(A) Effects of Bmal1GTΔC on Per1 promoter activity. (B) BMAL1wt, BMAL1GTΔC and CLOCK were tagged with fluorescence proteins and the localizations were examined. The heterodimerization and cellular localization of CLOCK:BMAL1wt and CLOCK:BMAL1GTΔC were examined by BiFC assays (C) and IP experiments (D). (E) The dose dependent degradation of CLOCK by BMAL1wt and BMAL1GTΔC (n = 3).
In the present study, we developed and characterized C-terminal truncated Bmal1 mutant mice (Bmal1GTΔC). Molecular and behavioral studies indicated that the circadian rhythms of Bmal1GTΔC mice were disrupted in homozygous mutant mice. Interestingly, the heterozygous mutant mice also showed gradual loss of rhythmicity in DD, indicating a semi-dominant negative allele. These results reveal that C-terminal region of BMAL1 plays a key role in generating circadian rhythms in vivo.
Circadian mutant animal models have revealed important roles of the circadian clock in physiology, behavior and metabolism . Interestingly, loss of rhythmicity in animal models invariably required homozygous mutations. For example, ClockΔ19, a classical mammalian circadian mutant allele, led to lengthened and arrhythmic circadian rhythm in homozygous (ClockΔ19/Δ19), but the heterozygous mutant (Clock+/Δ19) mice maintain the rhythmicity with lengthened FRP (24.42±0.057, (BALB × B6) F2 progeny) . Here, we report the first circadian “heterozygous” mutant mice showing disrupted rhythmicity in extended DD (Fig 2A).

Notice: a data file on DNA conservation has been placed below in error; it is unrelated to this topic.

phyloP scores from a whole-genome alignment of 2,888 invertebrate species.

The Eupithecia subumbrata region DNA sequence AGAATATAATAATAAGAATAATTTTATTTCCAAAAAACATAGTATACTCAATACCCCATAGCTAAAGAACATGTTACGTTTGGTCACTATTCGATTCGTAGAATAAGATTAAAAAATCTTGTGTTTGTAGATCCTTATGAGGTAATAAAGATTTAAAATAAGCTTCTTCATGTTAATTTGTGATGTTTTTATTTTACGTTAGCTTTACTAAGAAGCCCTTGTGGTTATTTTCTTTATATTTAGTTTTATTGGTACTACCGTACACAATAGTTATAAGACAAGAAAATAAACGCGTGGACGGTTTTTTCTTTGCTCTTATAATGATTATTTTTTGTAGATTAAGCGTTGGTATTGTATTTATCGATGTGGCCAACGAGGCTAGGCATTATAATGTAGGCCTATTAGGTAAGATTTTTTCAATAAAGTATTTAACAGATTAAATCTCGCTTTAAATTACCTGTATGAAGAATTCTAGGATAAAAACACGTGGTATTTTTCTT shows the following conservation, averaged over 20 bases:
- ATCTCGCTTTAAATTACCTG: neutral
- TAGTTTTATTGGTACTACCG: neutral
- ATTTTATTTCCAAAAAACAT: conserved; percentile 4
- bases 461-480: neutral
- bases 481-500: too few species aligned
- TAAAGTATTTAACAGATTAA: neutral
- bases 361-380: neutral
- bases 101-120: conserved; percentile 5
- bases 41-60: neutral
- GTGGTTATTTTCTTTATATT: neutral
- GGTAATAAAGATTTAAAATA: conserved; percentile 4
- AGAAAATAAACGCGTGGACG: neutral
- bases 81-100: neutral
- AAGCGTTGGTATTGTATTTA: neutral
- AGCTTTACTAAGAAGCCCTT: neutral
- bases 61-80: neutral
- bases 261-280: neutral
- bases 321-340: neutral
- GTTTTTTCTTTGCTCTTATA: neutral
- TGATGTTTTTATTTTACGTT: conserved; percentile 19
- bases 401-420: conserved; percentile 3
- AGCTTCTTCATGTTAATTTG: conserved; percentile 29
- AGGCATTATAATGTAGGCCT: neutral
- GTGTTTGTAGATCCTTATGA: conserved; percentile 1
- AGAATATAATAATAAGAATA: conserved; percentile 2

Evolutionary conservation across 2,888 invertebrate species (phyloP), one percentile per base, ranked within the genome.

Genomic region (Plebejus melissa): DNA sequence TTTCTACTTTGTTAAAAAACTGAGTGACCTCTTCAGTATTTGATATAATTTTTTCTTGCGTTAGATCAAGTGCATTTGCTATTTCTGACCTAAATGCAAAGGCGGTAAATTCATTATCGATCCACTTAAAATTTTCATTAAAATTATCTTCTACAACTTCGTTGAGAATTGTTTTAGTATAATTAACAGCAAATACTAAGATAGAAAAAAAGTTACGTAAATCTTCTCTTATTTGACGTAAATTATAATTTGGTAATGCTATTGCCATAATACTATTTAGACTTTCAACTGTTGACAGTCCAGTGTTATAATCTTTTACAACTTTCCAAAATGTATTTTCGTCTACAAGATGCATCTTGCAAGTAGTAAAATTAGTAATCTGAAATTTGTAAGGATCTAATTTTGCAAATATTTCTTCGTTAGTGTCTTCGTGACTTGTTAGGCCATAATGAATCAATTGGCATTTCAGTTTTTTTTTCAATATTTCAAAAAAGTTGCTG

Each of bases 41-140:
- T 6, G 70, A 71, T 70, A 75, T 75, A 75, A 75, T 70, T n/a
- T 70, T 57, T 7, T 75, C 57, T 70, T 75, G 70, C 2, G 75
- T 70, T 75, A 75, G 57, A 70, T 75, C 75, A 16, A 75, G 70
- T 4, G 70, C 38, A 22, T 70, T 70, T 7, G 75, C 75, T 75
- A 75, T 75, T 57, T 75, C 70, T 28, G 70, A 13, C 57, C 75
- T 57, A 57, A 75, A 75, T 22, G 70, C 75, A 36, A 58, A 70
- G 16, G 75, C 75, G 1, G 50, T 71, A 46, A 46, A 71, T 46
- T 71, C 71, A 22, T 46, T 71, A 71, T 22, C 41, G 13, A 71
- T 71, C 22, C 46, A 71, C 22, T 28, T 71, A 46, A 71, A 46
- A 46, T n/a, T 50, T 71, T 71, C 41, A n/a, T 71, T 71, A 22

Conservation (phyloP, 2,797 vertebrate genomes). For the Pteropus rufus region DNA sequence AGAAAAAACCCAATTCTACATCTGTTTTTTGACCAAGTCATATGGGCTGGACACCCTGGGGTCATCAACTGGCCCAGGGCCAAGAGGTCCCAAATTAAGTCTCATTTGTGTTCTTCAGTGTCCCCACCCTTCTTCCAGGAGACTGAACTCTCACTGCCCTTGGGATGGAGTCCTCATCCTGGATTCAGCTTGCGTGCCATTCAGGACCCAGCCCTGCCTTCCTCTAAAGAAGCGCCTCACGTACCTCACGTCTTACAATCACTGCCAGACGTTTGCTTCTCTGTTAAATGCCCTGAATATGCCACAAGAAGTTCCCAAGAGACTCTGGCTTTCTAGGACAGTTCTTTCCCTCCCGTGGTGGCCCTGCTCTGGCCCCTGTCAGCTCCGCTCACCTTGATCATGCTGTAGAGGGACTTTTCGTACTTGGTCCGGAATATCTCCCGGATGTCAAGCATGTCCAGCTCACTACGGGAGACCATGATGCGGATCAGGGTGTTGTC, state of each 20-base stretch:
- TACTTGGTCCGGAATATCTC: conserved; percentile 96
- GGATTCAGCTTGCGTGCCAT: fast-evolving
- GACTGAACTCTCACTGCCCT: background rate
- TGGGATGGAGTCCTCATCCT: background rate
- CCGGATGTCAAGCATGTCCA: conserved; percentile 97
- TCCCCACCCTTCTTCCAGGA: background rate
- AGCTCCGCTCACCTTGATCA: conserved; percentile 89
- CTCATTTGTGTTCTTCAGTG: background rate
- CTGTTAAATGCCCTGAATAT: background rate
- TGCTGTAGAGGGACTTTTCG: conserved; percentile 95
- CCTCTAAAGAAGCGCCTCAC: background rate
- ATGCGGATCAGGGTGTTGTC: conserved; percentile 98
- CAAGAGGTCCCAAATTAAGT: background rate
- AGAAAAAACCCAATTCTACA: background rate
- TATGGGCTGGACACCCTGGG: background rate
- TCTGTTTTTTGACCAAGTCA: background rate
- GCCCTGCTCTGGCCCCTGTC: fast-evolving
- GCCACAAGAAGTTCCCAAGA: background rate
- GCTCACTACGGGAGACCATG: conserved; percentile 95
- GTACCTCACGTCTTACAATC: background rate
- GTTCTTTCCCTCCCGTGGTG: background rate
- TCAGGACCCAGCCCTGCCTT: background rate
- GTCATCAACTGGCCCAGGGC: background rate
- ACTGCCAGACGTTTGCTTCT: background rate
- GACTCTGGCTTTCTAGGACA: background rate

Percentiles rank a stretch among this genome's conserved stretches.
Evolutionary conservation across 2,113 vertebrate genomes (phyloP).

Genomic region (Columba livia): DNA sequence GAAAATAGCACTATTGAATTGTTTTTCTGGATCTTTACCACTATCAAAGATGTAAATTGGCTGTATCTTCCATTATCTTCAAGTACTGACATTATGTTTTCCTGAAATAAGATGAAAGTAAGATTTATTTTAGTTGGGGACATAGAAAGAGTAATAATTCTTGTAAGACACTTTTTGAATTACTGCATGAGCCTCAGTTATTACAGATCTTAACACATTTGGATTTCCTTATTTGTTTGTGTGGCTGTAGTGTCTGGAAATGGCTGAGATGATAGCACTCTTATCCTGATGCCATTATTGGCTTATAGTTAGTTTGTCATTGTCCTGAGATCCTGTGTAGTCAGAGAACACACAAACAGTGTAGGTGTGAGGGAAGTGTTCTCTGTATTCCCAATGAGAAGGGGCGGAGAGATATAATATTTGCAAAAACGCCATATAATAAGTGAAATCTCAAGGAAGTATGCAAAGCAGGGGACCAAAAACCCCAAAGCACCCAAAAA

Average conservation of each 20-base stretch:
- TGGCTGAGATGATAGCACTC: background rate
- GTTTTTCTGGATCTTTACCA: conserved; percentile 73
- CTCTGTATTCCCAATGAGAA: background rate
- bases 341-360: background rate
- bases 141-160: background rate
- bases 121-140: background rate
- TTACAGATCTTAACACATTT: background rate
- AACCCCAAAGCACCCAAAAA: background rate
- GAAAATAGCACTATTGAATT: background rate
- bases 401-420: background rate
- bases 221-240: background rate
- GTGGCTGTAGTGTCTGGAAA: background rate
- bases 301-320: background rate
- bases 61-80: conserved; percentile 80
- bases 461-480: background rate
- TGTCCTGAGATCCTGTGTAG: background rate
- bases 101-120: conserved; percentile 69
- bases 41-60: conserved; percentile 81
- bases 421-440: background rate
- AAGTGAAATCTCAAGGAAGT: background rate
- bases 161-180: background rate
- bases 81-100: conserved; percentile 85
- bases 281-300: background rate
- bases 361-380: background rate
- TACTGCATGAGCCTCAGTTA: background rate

McDearmon et al. (2006) demonstrated that the reduced locomotor activity of Bmal1-/- mice was rescued by muscle-specific recovery of Bmal1. Furthermore, constitutively expression of its paraolog Bmal2 in Bmal1-/- mice rescued circadian behavior . Interestingly, the total activities of Bmal1GTΔC/GTΔC mice were not decreased (Fig 2B). These results suggest that Bmal1GTΔC/GTΔC mice retain the partial roles of Bmal1 on tissue specific functions.
Although CLOCK:BMAL1 is well known to transactivate clock controlled genes, a dual mode of activation and repression has also been suggested in light of the elevated Cry1 mRNA levels in Bmal1-/- mice . In addition to CLOCK:BMAL1, Cry1 expression is also under regulation of REV-ERBs When REV-ERBs were deleted, the Cry1 mRNA was reduced [30, 31]. Furthermore, the ChIP-seq experiments revealed that REV-ERBα and β bind to the 5’ upstream region of Cry1 gene . Consistently, Bmal1GTΔC/GTΔC mice showed decreased Rev-erbα and increased Cry1 mRNA expressions, indicating that these mice also employ similar mechanisms of Bmal1-/- mice in regulating Cry1 expression. Surprisingly, we found significantly decreased mRNA levels of Dbp and Rev-erbα in the heterozygous mutant mice. Considering no significant change in Per1 and Per2 mRNA expression between WT and Bmal1+/GTΔC mice, these unexpected results indicate that the circadian transcriptional network was disrupted in Bmal1+/GTΔC mice (Fig 3B). However, there are still a functional WT allele in Bmal1+/GTΔC mice which can sustain rhythms for several days in DD. The abnormal circadian transcription including normal circadian Per1/2, decreased Rev-erbα/Dbp and increased Cry1 expression, in Bmal1+/GTΔC mice may exacerbate the molecular feedback loop over time and lead to gradual rhythm loss of Bmal1+/GTΔC mice under DD. In these contexts, Bmal1GTΔC mice represent an excellent model for evaluating the complex interactions of circadian transcriptional network .